The history of Civil Rights era is often portrayed with Rev. Dr. Martin Luther King Jr. as the widely hailed and appreciated protagonist. In reality, when he was murdered by a white supremacist in 1968, King had a 75 percent disapproval rating. In the 1960s, public opinion was “mixed” on civil rights despite, or perhaps because of, the efforts by the Johnson administration to address some of the systemic racism with passage of the Civil Rights Act in 1964 and the 1965 Voting Rights Act. When then President Lyndon B. Johnson signed the Voting Rights Act into law, King still wasn’t satisfied. He began pushing for broader social and economic policies, like anti-militarism, labor rights, and fair wages. That was a bridge too far for many white Americans, who began to see him as being too aggressive. And thus the backlash began.
In 1965, King was joined with other prominent civil rights leaders such as John L. Lewis, who later served 17 terms in Congress, for a protest march in Selma, Alabama. They were met with dogs, fire hoses, and police violence; the scenes appeared on televisions in millions of households. Polling from that year showed that the public largely sided with the protesters over the state of Alabama, in much the same way that the footage of Floyd’s final minutes and the brutality inflicted on protesters became impossible to ignore. In the end, however, the general sympathy for the demonstrators didn’t last, but antipathy to King’s efforts to expand civil rights protections endured.
Today’s “bridge too far” policy seems to be defunding the police. While the idea gained some traction during the height of last summer’s protests, the position remains only marginally popular among even Black people and urban residents. Now, violent crime rates are up across cities in the United States and conservative pundits have latched onto the idea that rising crime is due to “defunding the police” and the actions of Black Lives Matter as a whole. It is easy to ignore the fact that most cities increased their police budgets this year. It is also apparently impossible for some conservatives to make the connection between upticks in crime and a pandemic that has led to 590,000 and counting deaths—coupled with massive unemployment and economic hardship for many.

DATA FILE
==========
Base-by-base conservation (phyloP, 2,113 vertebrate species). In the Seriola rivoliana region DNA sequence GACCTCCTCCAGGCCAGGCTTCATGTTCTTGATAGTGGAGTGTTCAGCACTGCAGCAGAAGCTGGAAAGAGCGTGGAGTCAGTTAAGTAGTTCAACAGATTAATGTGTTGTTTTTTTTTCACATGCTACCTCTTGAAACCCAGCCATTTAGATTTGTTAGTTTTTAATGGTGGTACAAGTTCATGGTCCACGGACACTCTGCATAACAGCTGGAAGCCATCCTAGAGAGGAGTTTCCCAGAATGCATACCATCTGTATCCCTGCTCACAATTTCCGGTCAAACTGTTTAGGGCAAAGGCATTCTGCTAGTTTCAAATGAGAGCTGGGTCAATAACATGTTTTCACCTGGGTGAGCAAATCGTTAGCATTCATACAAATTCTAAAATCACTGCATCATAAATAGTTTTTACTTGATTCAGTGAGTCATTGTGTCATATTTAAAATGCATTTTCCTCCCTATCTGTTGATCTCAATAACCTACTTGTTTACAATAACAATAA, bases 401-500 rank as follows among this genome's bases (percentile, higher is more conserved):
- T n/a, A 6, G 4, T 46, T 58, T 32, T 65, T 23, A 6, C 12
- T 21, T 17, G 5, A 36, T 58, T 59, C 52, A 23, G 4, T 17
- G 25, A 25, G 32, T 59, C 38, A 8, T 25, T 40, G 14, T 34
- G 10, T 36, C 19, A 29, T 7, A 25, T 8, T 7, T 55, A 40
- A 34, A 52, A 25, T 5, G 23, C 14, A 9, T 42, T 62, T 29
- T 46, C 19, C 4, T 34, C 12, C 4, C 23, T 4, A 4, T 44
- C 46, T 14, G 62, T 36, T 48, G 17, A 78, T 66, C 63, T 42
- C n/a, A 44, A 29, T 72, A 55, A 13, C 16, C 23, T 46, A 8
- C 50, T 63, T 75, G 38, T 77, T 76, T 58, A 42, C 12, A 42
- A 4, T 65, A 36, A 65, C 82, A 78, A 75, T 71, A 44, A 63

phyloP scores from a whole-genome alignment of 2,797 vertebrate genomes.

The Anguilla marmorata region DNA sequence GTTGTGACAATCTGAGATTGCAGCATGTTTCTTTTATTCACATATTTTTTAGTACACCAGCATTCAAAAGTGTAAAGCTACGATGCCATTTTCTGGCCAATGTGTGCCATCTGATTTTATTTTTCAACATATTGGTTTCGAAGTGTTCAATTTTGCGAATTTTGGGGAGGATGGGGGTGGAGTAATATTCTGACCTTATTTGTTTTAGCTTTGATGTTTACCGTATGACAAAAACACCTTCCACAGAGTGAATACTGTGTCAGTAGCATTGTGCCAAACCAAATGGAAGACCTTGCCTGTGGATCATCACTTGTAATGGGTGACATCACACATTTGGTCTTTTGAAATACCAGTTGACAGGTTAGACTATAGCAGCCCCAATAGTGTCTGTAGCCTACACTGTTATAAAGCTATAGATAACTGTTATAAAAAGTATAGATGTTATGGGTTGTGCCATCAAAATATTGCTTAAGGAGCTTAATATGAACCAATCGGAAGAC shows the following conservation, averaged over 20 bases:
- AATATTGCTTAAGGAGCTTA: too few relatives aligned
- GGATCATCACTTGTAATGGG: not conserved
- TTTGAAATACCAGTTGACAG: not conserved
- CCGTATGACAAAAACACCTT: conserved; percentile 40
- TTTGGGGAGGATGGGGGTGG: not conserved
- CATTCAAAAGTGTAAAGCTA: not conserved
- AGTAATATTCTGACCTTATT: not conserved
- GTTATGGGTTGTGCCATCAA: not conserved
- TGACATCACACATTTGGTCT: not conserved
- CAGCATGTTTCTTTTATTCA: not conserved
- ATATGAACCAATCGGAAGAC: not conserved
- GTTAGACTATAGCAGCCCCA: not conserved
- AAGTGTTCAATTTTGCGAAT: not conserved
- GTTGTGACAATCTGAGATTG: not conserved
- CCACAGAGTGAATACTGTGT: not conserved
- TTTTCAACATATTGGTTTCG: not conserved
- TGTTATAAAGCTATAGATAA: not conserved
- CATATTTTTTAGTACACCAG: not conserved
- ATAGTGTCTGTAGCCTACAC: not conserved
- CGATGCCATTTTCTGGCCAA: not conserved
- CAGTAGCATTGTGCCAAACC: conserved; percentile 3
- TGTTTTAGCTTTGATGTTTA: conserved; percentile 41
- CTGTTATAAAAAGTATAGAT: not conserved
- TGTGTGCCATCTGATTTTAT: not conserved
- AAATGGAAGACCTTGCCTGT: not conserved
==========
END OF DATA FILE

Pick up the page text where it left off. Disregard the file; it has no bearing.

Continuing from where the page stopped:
Meanwhile, white America has begun their acts of retaliation against the George Floyd-inspired protests. It’s obvious in the anti-protest laws taking hold in Republican legislatures, the campaign to suppress the votes of people who vote for Democrats, and the rewriting of America’s history that casts powerful racists in a better light. Yes, a few statues of Confederate heroes have been taken down, and former officer Derek Chauvin has been convicted on three counts of murder for the death of George Floyd. But when it comes to sustained and concerted efforts to end police brutality and close the racial wealth gap, life has changed very little.
Why does this pattern keep repeating? Why does it seem like with every pivotal moment, like when thousands were taking to the street to protest police brutality, we eventually end up with some version of the status quo? Perhaps it’s the final result of the inherent friction between two competing ideas that are embedded in the American experience: That racial inequality is pervasive in our society—and the illusion that it’s actually a problem of the past.